Noah’s passing game wasn’t just the best by a center last season; it was one of the best in history. Per basketball-reference.com, among centers qualified for the assist-per-game leaderboard, he had the fourth-highest assist percentage ever and tied for the sixth-most assists per game. The names ahead of him are guys like Kareem Abdul-Jabbar and Wilt Chamberlain.
No one is ahead of him on both lists.
What is all the more remarkable is that Noah achieved those numbers mostly based on the strength of his season's second half. After the Bulls traded Luol Deng on Jan 6, Tom Thibodeau, the Bulls' head coach, changed the team's offense to primarily run through Noah.
Prior to the trade, Noah averaged 3.5 assists and had an assist percentage of 19.2 percent. After it, those numbers were 6.6 assists and 29.9 percent. That would project to the third- and second-most productive passing seasons in NBA history by a center.
There is a problem, though. Rose, when healthy, happens to be one of the most electric point guards in the league. He’s a dual threat that few can match. During his last healthy season, when he won the MVP in 2011-12, Rose became the third point guard in history to score 2,000 points and deliver 600 assists. The other two were Tiny Archibald and Oscar Robertson.
It would seem that Rose’s return would take the ball out of Noah’s hands. To some degree, that’s going to be true, but only to a degree.
Of the teammates Noah played with this year, the most similar to Rose is D.J. Augustin. Both are scoring point guards with great speed. What’s interesting is that Noah actually averaged half an assist more (account required) with Augustin on the court.
In large part that’s because there are three basic plays that Augustin and Noah work together on frequently, and Rose should be able to work them equally, if not more effectively.
The first is the dribble handoff, where Noah will catch the ball, dribble a couple of times to draw the defender to him then pass the ball off behind him to a shooter while simultaneously setting a screen to give his teammate an open look. This is not unique to Augustin.
Mike Prada of SB Nation plays a little tell-and-show, first explaining the play:
Also, not pressuring Noah puts the defense at a disadvantage when trying to defend the Bulls' dribble handoff sequences. Noah is the best in the league at coming to a teammate and turning it into a screen play. He can spring a guy like Dunleavy or Butler, and if their man overplays, Noah will hit them cutting backdoor. But if the opposing big man is playing way off Noah, it leaves the other team's perimeter defender all alone to defend a difficult two-man action. It's very hard for one man to guard a dribble hand-off, much less one involving the best passing big in basketball.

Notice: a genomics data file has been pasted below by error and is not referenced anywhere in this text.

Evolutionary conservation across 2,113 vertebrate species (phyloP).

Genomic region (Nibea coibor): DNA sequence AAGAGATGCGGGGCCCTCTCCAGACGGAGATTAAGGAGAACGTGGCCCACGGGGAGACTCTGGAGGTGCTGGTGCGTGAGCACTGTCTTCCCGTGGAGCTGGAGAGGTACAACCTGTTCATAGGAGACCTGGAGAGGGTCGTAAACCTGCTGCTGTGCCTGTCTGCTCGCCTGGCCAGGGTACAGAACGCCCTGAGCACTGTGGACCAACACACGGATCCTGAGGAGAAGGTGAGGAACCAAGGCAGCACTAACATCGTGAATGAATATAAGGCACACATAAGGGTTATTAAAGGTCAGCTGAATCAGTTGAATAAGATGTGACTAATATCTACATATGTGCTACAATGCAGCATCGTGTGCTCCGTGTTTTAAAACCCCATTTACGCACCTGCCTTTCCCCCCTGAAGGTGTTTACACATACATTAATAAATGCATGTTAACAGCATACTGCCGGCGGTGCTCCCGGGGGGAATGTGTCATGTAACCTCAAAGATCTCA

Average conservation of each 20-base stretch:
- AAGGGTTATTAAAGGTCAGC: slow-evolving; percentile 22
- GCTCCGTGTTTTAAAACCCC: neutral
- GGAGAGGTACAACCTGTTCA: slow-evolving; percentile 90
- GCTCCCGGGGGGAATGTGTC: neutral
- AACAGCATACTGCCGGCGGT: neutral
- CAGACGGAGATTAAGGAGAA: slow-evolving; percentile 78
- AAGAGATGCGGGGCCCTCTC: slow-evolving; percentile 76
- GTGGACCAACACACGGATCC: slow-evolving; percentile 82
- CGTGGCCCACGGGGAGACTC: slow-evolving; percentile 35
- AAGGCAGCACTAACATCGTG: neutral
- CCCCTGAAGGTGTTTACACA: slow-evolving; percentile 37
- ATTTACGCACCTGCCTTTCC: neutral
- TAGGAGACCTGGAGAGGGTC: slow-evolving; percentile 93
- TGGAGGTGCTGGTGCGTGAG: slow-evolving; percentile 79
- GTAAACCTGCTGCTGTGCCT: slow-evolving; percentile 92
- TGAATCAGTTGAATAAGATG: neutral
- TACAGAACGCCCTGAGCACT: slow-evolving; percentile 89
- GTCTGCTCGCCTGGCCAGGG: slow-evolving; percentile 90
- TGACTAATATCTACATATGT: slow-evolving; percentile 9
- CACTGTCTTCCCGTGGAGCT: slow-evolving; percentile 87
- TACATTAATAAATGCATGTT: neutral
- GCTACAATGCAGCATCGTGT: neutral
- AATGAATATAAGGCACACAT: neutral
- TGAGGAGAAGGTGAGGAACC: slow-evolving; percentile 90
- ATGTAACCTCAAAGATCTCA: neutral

Then he shows what he means:
Watch the sequence below where Noah shows just how proficient he is with this set, running exactly the same play with various shooters:
Rose, even with his shooting struggles last season, was solid in the catch-and-shoot, hitting 42.9 percent from three and notching a 58.8 effective field-goal percentage overall. Certainly, it’s easy to see Rose and Noah executing this play with precision and regularity.
The second play that Noah and Augustin run together frequently is a give-and-go. That’s something that Rose and Noah have done pretty well in the past:
Finally, Noah and Augustin connect frequently with Augustin cutting to the rim, such as here:
With Rose’s exceptional burst, it’s not hard to see that continuing.
In addition to the passes from Noah to Rose, assists could see continued success because of tosses from Rose to Noah. As a big man at the elbow, Noah can be an easy target for Rose when he’s stopped driving to the rim. Then Noah can either take the shot or relay the ball to an open shooter.
Plays like this from Jimmy Butler should be commonplace next year:
And with Rose commanding double-teams away from the action, it should allow for Noah to deliver the ball to his other teammates when they get open. The impressive thing about this passing game is that he’s able to deliver in a variety of ways.
If someone is open for a shot and Noah has the ball, Noah is probably going to find him. And with Rose commanding double-teams and collapsing lanes, there will be plenty of opportunities. So, you’ll probably still see plenty of these types of passes:
Where things could really get fun is if the Bulls, as expected, land another scorer during the offseason. Imagine Rose and Carmelo Anthony (.591 effective field-goal percentage on catch-and-shoots) both playing well off the ball when it's in Noah’s hands, Taj Gibson roaming in the low post, and Mike Dunleavy Jr. on the perimeter.
The Bulls had the worst offense in the league last year, but nothing fixes that like adding two of the best scorers in the league. Having the ball in the hands of a third player who is both willing and able to pass it with precision makes them that much more dangerous.
That’s not to say that Rose won’t command the ball more, or that the offense won’t primarily go through him (and/or a second true scorer). It should, and it will. However, the improvement of Noah’s passing game will enable Rose to play off the ball more and give the Bulls more flexibility.
The long-term benefit of Noah’s development will still remain. Because of this year’s revamped offense, the Bulls know they have something else they can do if they need to. As a primary mode of running an offense, it has limitations, as was borne out in the postseason. But, as a secondary option, it’s a unique twist that is hard to defend.
Don’t expect Noah to average over six assists next year, but close to five is not out of the question.